Electric Radiators

Electric radiators are an efficient heating alternative that are low maintenance, easy to install and generally more cost effective due to the fact they operate individually, and you just use them around your home as needed. Most modern electric radiators come with in-built energy saving features such as thermostats, digital programming, and smart controls unlike their central heating counterparts.  

As well as the standard traditional radiator types, electric radiators now also come in a variety of modern and stylish designs allowing them to become an integral part of your home style. These can be wall mounted or free-standing, more contemporary shapes such as curved, or serve dual purposes such as mirror radiators, lighting fixture heaters or even have a functional blackboard finish.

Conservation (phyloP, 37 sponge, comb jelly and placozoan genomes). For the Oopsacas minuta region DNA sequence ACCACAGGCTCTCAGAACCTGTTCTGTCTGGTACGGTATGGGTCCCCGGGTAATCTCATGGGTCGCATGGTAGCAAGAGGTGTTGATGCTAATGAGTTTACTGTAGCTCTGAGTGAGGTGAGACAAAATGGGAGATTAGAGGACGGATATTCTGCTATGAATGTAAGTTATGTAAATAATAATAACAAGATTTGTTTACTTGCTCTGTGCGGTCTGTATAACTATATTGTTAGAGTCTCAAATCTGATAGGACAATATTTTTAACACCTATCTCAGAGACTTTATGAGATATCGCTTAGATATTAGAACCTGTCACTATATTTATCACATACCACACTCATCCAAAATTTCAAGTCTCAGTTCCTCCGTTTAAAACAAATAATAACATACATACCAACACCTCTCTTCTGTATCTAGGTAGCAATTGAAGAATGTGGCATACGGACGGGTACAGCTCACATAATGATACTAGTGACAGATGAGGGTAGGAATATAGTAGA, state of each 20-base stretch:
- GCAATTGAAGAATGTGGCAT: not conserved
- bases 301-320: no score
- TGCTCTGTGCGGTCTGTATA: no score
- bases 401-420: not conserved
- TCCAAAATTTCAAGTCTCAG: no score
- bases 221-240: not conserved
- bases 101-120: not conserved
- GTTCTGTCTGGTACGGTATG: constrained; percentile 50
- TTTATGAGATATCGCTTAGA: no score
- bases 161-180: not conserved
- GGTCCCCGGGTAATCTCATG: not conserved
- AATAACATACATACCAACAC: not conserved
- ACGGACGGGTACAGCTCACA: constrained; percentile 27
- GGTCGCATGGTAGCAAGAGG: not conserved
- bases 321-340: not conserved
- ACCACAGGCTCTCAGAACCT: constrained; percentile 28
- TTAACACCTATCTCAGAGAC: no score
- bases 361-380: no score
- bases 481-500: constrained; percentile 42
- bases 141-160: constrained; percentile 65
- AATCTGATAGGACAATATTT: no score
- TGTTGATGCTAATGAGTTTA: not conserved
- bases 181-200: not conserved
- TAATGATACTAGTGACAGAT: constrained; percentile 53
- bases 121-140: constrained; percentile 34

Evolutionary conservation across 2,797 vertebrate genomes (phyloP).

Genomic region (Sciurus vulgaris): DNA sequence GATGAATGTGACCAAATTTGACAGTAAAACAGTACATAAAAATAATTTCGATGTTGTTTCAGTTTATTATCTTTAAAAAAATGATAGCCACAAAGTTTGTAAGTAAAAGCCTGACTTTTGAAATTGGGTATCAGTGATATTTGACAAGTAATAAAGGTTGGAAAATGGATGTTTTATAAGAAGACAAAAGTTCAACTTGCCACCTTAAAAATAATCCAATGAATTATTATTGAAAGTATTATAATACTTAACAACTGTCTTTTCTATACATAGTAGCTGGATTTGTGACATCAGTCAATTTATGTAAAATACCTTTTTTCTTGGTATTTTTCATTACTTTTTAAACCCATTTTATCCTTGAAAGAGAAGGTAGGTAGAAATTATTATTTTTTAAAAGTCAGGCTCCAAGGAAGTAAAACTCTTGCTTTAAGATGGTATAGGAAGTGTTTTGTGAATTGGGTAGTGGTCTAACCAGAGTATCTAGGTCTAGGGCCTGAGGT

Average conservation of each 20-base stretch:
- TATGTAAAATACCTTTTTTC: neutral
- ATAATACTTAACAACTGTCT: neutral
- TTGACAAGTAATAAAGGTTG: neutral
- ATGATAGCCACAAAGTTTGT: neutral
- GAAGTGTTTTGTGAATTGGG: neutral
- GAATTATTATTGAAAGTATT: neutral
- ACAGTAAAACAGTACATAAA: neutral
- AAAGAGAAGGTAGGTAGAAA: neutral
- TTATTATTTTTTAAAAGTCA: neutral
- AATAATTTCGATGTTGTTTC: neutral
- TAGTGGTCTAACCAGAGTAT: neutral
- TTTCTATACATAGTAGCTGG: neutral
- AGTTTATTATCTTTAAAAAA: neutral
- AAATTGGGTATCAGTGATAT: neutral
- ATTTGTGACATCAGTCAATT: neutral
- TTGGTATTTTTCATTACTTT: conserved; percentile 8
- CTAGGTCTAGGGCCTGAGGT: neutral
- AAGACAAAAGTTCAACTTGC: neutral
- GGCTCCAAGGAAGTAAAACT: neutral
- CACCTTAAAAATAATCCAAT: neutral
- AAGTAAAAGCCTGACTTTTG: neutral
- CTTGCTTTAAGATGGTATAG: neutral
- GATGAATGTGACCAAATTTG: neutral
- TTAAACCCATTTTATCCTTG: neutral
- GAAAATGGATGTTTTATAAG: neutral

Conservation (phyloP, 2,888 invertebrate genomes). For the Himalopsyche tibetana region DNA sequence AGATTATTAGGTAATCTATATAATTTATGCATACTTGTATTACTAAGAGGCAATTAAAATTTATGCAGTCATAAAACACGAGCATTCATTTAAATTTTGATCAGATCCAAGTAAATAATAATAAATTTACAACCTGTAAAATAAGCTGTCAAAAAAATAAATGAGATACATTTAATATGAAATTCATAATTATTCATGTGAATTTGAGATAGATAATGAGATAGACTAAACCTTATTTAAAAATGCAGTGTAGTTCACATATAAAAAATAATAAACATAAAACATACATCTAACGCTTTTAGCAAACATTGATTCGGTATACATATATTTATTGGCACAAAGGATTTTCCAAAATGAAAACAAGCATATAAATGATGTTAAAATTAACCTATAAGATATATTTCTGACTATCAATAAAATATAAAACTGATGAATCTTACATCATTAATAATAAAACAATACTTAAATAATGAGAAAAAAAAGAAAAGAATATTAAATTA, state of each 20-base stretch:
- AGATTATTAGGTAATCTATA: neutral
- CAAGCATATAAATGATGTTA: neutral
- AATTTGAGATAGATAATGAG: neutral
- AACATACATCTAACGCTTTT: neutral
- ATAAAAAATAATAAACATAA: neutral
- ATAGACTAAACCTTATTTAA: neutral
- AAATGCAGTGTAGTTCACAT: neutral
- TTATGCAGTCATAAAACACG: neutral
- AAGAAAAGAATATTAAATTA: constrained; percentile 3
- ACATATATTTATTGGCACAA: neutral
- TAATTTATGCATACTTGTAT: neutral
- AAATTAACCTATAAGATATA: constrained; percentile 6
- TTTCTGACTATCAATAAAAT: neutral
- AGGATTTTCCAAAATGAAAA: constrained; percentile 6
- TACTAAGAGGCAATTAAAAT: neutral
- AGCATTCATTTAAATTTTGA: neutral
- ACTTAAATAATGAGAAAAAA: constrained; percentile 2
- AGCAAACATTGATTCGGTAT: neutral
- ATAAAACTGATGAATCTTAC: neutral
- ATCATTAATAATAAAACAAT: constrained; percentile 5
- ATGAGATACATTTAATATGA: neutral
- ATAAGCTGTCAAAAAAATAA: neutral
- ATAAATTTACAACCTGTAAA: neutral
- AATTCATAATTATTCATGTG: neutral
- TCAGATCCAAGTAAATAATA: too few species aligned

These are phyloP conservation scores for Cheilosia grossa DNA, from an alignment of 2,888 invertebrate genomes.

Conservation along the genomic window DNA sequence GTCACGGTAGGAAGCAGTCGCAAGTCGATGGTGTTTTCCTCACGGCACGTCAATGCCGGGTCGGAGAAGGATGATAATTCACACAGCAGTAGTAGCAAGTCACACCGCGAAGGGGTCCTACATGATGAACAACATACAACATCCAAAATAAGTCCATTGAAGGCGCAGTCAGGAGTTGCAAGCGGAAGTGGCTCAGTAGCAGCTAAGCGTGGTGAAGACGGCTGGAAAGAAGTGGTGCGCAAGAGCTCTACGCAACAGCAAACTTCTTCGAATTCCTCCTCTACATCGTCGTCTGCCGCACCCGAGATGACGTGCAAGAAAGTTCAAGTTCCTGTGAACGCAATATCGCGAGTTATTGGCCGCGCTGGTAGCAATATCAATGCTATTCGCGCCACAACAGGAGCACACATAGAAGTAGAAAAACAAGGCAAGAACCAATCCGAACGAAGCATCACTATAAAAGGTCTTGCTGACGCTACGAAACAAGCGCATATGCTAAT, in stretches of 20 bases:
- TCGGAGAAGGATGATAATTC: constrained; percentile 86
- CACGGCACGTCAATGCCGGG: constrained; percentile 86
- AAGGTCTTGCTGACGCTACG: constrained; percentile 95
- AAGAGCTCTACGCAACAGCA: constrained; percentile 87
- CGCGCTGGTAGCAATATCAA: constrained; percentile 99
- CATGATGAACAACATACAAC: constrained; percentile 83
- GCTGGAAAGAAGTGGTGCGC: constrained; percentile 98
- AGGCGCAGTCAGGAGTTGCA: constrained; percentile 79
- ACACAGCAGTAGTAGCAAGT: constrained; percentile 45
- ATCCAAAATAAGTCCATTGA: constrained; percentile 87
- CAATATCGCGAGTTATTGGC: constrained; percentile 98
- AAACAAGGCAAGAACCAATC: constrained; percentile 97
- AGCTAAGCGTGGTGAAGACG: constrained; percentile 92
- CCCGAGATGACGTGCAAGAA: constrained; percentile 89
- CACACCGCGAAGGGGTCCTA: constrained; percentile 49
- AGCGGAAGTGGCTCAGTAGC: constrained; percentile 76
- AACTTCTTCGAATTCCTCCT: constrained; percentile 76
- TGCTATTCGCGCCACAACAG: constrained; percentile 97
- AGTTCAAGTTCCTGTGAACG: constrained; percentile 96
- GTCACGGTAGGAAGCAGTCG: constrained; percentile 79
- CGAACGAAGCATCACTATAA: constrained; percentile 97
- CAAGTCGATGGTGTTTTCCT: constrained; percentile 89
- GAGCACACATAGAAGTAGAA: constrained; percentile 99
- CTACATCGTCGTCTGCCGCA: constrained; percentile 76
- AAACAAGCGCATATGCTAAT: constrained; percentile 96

Some of the most versatile radiator types of this nature are Infrared heaters that come in a number of stylish finishes and can serve different purposes as well as being heaters. From picture heating panels, free-standing, ceiling mounted, blackboard or mirror finish, or incorporated into lighting fixture- infrared heating offers much more than just a radiator to heat your home.

Infrared heaters don’t use air to transport heat, instead heat is transferred through infrared waves that transfer heat directly to objects in front of it, heating furnishings as well as solid objects including the people in the room. The heat produced is not affected by drafts, so an open window or door won’t lead to any heat loss. Infrared heaters placed in each room can be controlled individually to allow you to heat your home by zoning, meaning that you only use them when and where they are needed which is a cost saving.

Infrared heating provides a very efficient conversion of electricity to heat so they are one of the cheapest heaters to run, thus making it very cost-effective. For this reason, Infrared is one of the most efficient and modern heating solutions on the market.